Düsseldorf’s urban and cultural landscape has a cosmopolitan flair that is unrivalled by most other German cities. Choices in the Rhine metropolis cover a wide range – in business, fashion, culture, lifestyle and sports.
Düsseldorf’s Königsallee is one of a small group of internationally famous streets that may justifiably call themselves boulevards. Affectionately called the “Kö” by Düsseldorf’s residents, attention always turns to it when people talk about Düsseldorf. It is the primary shopping street in Düsseldorf, and as its nucleus, it connects the city centre to provide a continuous shopping experience ranging from the Altstadt (Old Town) through to the Kö and all the way to Schadowstraße.
If you’ve ever strolled along Konigsallee, you’ll know that shopping in
Dusseldorf has a charm all of its own. Come along, see and be seen –
and do some truly stylish shopping as well. Even the most extravagant
wishes are fulfilled on Dusseldorf’s “Ko”.
Nowhere else in Düsseldorf can one feel the city’s heartbeat so clearly as in the Altstadt. Those who want to party, people in search of culture, or history lovers will all be equally well catered for in this area between the Rhine and Heinrich-Heine Allee that covers an area of less than half a square kilometre. This tiny space is crammed with around 260 eateries, pubs, bars, discos and restaurants, and one would be hard pressed to find the like in any other city. The Altstadt is also home to Altbier – a real Düsseldorf speciality.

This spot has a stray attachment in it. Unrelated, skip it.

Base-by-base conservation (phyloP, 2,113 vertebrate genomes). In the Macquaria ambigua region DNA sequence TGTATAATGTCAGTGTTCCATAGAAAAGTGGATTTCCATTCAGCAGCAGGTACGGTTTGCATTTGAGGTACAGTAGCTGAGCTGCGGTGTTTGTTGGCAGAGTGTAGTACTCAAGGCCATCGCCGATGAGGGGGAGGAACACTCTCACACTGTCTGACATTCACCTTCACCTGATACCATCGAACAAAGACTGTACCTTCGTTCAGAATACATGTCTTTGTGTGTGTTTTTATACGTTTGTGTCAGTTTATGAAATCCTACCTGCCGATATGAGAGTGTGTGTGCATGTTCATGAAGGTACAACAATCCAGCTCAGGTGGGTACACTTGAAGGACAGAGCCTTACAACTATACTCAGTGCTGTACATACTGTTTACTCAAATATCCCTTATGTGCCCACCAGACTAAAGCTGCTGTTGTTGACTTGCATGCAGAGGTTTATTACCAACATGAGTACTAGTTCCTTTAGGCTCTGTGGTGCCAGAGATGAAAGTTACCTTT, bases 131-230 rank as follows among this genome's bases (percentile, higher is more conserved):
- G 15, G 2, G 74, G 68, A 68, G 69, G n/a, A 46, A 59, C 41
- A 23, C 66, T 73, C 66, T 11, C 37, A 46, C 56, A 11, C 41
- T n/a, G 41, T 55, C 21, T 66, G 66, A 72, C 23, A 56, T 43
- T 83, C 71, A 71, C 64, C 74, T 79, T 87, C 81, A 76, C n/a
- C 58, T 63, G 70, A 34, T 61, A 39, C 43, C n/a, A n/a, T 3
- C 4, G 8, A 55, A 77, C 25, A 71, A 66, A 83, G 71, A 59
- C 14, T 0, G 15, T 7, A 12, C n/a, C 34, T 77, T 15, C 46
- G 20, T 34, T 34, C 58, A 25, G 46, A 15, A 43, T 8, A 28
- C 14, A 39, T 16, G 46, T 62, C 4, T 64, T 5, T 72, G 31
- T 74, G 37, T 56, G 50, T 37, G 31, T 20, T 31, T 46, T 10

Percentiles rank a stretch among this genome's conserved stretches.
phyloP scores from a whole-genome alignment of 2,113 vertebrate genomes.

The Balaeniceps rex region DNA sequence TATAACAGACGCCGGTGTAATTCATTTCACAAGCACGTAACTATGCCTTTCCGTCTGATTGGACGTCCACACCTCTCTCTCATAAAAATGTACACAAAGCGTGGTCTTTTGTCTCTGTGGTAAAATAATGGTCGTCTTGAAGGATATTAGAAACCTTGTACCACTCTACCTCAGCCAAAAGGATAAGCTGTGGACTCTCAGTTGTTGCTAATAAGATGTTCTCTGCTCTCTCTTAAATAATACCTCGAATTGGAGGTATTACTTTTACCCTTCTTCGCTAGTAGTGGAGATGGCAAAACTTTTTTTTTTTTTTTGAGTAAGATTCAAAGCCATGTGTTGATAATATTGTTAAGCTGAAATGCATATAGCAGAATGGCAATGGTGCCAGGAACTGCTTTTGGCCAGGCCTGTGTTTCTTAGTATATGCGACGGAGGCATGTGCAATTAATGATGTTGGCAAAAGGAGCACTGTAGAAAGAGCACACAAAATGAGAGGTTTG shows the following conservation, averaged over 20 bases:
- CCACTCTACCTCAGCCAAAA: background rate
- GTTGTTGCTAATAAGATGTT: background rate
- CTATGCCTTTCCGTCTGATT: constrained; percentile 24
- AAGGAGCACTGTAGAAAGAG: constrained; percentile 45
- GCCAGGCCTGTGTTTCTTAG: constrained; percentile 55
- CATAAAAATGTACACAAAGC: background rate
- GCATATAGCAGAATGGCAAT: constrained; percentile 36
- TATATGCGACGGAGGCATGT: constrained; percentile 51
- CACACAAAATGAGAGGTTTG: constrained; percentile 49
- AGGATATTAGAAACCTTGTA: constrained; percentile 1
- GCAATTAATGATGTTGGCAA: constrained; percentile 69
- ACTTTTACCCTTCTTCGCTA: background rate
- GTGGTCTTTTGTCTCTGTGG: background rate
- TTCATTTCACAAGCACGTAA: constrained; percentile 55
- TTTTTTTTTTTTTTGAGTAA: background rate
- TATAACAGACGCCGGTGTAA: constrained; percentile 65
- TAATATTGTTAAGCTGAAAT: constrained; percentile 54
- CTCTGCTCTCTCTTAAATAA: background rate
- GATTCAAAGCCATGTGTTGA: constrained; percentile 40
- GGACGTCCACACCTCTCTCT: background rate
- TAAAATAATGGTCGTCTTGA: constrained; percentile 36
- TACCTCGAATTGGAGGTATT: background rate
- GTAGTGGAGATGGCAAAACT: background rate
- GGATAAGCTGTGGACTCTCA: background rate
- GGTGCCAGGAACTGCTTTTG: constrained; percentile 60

Auch für Kunst- und Kulturfans gehört ein Besuch in der Altstadt zum absoluten Pflichtprogramm. Die Kunstsammlung Nordrhein-Westfalen, Ausstellungsort für die Malerei des 20. Jahrhunderts, die Deutsche Oper am Rhein Düsseldorf/Duisburg (beide an der Heinrich-Heine-Allee), die Kunsthalle (Grabbeplatz), Kunstakademie, Tonhalle und Ehrenhof (alle am Rheinufer) sind wesentliche Bestandteile der Düsseldorfer Kunstachse.
Burgplatz is where the little River Düssel, which gave the town its name, flows into the Rhine. In the background is the former collegiate church St. Lambertus with the shrine of St. Apolinaris. Next to the bridge over the Düssel,
the monument to Düsseldorf being granted the privileges of a town demonstrates impressively more than 725 years of town history (town status granted in 1288). The square is dominated by Alter Schlossturm, the old palace tower (now the Schifffahrt-Museum navigation museum) and last testimony to the princely palace from the 13th century that fell victim to flames in 1872.
The generously proportioned Rhine embankment promenade is considered one of the most beautiful on the Rhine. Upriver, the Medien- Hafen is characterised by outstanding architectural creations, and the elegant district of Oberkassel on the opposite bank by art-nouveau facades.
Carlstadt is the city’s exquisite quarter of galleries and antique shops. Citadellstraße with its elegant stately residences from the 18th and 19th centuries and the flair of its streets almost unchanged since these days, seems to have escaped the passing of time. A more profound insight into Düsseldorf’s history can be gained at Stadtmuseum at the corner of Bäckerstraße and Berger Allee. Its cosy garden is treated as an insidertip! The Carlsplatz, and its lively food market open from Monday to Saturday. From here, take the attractive Bilker Straße for a visit to the Heinrich-Heine- Institute or proceed past the former residence of Robert and Clara Schumann to Bastionstraße, a must for every lover of antiques.